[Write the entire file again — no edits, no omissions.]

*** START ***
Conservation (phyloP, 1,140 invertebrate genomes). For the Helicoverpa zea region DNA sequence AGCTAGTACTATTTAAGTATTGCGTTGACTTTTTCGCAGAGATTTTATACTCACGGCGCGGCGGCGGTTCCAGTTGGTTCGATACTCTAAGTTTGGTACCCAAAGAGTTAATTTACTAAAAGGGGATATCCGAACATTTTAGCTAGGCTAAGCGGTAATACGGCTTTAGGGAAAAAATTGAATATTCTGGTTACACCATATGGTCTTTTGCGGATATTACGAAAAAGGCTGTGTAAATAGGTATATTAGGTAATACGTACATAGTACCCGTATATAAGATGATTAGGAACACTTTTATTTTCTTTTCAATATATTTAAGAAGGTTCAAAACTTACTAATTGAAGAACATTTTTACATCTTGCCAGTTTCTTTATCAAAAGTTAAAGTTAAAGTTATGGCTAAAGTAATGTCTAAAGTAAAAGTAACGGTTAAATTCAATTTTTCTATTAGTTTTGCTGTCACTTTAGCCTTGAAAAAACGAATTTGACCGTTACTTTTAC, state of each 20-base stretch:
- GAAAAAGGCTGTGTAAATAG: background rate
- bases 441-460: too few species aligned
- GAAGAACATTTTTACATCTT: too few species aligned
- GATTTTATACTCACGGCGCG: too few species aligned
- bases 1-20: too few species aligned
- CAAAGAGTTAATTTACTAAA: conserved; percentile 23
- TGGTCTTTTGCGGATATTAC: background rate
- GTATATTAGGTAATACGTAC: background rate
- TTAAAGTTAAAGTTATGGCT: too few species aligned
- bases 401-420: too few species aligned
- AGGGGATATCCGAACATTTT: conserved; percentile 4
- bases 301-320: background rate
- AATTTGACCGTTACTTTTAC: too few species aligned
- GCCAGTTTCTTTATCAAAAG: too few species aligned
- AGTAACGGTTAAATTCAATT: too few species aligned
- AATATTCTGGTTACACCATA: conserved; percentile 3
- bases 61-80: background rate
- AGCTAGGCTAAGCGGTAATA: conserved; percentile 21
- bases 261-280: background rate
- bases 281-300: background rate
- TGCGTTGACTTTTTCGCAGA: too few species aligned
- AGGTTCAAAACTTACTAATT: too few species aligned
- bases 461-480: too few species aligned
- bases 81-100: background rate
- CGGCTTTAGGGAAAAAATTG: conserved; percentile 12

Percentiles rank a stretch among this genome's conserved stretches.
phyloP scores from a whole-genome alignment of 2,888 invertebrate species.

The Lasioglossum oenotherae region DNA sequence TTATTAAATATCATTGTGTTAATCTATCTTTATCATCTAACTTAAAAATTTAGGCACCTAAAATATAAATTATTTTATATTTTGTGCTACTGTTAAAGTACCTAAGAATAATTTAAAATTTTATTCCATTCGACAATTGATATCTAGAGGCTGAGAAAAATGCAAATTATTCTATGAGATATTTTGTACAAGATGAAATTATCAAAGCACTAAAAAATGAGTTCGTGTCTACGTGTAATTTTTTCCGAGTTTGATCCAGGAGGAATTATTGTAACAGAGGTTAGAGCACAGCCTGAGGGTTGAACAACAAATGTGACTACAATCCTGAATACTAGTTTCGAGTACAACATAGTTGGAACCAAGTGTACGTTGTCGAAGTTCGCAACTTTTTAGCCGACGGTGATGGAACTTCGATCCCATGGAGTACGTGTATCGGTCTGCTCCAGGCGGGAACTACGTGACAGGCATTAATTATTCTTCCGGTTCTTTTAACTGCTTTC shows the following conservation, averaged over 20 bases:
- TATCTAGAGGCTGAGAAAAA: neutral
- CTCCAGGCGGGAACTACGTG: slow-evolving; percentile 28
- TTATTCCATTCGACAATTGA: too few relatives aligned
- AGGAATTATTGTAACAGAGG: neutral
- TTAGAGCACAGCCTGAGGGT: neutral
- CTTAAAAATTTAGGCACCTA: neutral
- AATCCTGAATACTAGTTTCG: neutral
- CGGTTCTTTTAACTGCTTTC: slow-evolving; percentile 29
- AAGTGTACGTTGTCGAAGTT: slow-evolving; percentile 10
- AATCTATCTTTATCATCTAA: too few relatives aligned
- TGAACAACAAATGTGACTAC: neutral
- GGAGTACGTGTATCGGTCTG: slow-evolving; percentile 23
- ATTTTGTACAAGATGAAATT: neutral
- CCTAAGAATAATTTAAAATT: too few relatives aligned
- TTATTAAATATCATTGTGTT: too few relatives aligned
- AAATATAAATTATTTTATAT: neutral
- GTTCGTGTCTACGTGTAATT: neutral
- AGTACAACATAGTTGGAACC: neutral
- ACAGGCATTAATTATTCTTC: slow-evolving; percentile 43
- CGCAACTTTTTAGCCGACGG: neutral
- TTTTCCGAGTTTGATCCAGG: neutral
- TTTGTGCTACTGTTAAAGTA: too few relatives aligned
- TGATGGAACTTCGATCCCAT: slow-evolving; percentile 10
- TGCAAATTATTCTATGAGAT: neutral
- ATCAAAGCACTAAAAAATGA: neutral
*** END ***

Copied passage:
Conservation (phyloP, 1,140 invertebrate genomes). For the Helicoverpa zea region DNA sequence AGCTAGTACTATTTAAGTATTGCGTTGACTTTTTCGCAGAGATTTTATACTCACGGCGCGGCGGCGGTTCCAGTTGGTTCGATACTCTAAGTTTGGTACCCAAAGAGTTAATTTACTAAAAGGGGATATCCGAACATTTTAGCTAGGCTAAGCGGTAATACGGCTTTAGGGAAAAAATTGAATATTCTGGTTACACCATATGGTCTTTTGCGGATATTACGAAAAAGGCTGTGTAAATAGGTATATTAGGTAATACGTACATAGTACCCGTATATAAGATGATTAGGAACACTTTTATTTTCTTTTCAATATATTTAAGAAGGTTCAAAACTTACTAATTGAAGAACATTTTTACATCTTGCCAGTTTCTTTATCAAAAGTTAAAGTTAAAGTTATGGCTAAAGTAATGTCTAAAGTAAAAGTAACGGTTAAATTCAATTTTTCTATTAGTTTTGCTGTCACTTTAGCCTTGAAAAAACGAATTTGACCGTTACTTTTAC, state of each 20-base stretch:
- GAAAAAGGCTGTGTAAATAG: background rate
- bases 441-460: too few species aligned
- GAAGAACATTTTTACATCTT: too few species aligned
- GATTTTATACTCACGGCGCG: too few species aligned
- bases 1-20: too few species aligned
- CAAAGAGTTAATTTACTAAA: conserved; percentile 23
- TGGTCTTTTGCGGATATTAC: background rate
- GTATATTAGGTAATACGTAC: background rate
- TTAAAGTTAAAGTTATGGCT: too few species aligned
- bases 401-420: too few species aligned
- AGGGGATATCCGAACATTTT: conserved; percentile 4
- bases 301-320: background rate
- AATTTGACCGTTACTTTTAC: too few species aligned
- GCCAGTTTCTTTATCAAAAG: too few species aligned
- AGTAACGGTTAAATTCAATT: too few species aligned
- AATATTCTGGTTACACCATA: conserved; percentile 3
- bases 61-80: background rate
- AGCTAGGCTAAGCGGTAATA: conserved; percentile 21
- bases 261-280: background rate
- bases 281-300: background rate
- TGCGTTGACTTTTTCGCAGA: too few species aligned
- AGGTTCAAAACTTACTAATT: too few species aligned
- bases 461-480: too few species aligned
- bases 81-100: background rate
- CGGCTTTAGGGAAAAAATTG: conserved; percentile 12

Percentiles rank a stretch among this genome's conserved stretches.
phyloP scores from a whole-genome alignment of 2,888 invertebrate species.

The Lasioglossum oenotherae region DNA sequence TTATTAAATATCATTGTGTTAATCTATCTTTATCATCTAACTTAAAAATTTAGGCACCTAAAATATAAATTATTTTATATTTTGTGCTACTGTTAAAGTACCTAAGAATAATTTAAAATTTTATTCCATTCGACAATTGATATCTAGAGGCTGAGAAAAATGCAAATTATTCTATGAGATATTTTGTACAAGATGAAATTATCAAAGCACTAAAAAATGAGTTCGTGTCTACGTGTAATTTTTTCCGAGTTTGATCCAGGAGGAATTATTGTAACAGAGGTTAGAGCACAGCCTGAGGGTTGAACAACAAATGTGACTACAATCCTGAATACTAGTTTCGAGTACAACATAGTTGGAACCAAGTGTACGTTGTCGAAGTTCGCAACTTTTTAGCCGACGGTGATGGAACTTCGATCCCATGGAGTACGTGTATCGGTCTGCTCCAGGCGGGAACTACGTGACAGGCATTAATTATTCTTCCGGTTCTTTTAACTGCTTTC shows the following conservation, averaged over 20 bases:
- TATCTAGAGGCTGAGAAAAA: neutral
- CTCCAGGCGGGAACTACGTG: slow-evolving; percentile 28
- TTATTCCATTCGACAATTGA: too few relatives aligned
- AGGAATTATTGTAACAGAGG: neutral
- TTAGAGCACAGCCTGAGGGT: neutral
- CTTAAAAATTTAGGCACCTA: neutral
- AATCCTGAATACTAGTTTCG: neutral
- CGGTTCTTTTAACTGCTTTC: slow-evolving; percentile 29
- AAGTGTACGTTGTCGAAGTT: slow-evolving; percentile 10
- AATCTATCTTTATCATCTAA: too few relatives aligned
- TGAACAACAAATGTGACTAC: neutral
- GGAGTACGTGTATCGGTCTG: slow-evolving; percentile 23
- ATTTTGTACAAGATGAAATT: neutral
- CCTAAGAATAATTTAAAATT: too few relatives aligned
- TTATTAAATATCATTGTGTT: too few relatives aligned
- AAATATAAATTATTTTATAT: neutral
- GTTCGTGTCTACGTGTAATT: neutral
- AGTACAACATAGTTGGAACC: neutral
- ACAGGCATTAATTATTCTTC: slow-evolving; percentile 43
- CGCAACTTTTTAGCCGACGG: neutral
- TTTTCCGAGTTTGATCCAGG: neutral
- TTTGTGCTACTGTTAAAGTA: too few relatives aligned
- TGATGGAACTTCGATCCCAT: slow-evolving; percentile 10
- TGCAAATTATTCTATGAGAT: neutral
- ATCAAAGCACTAAAAAATGA: neutral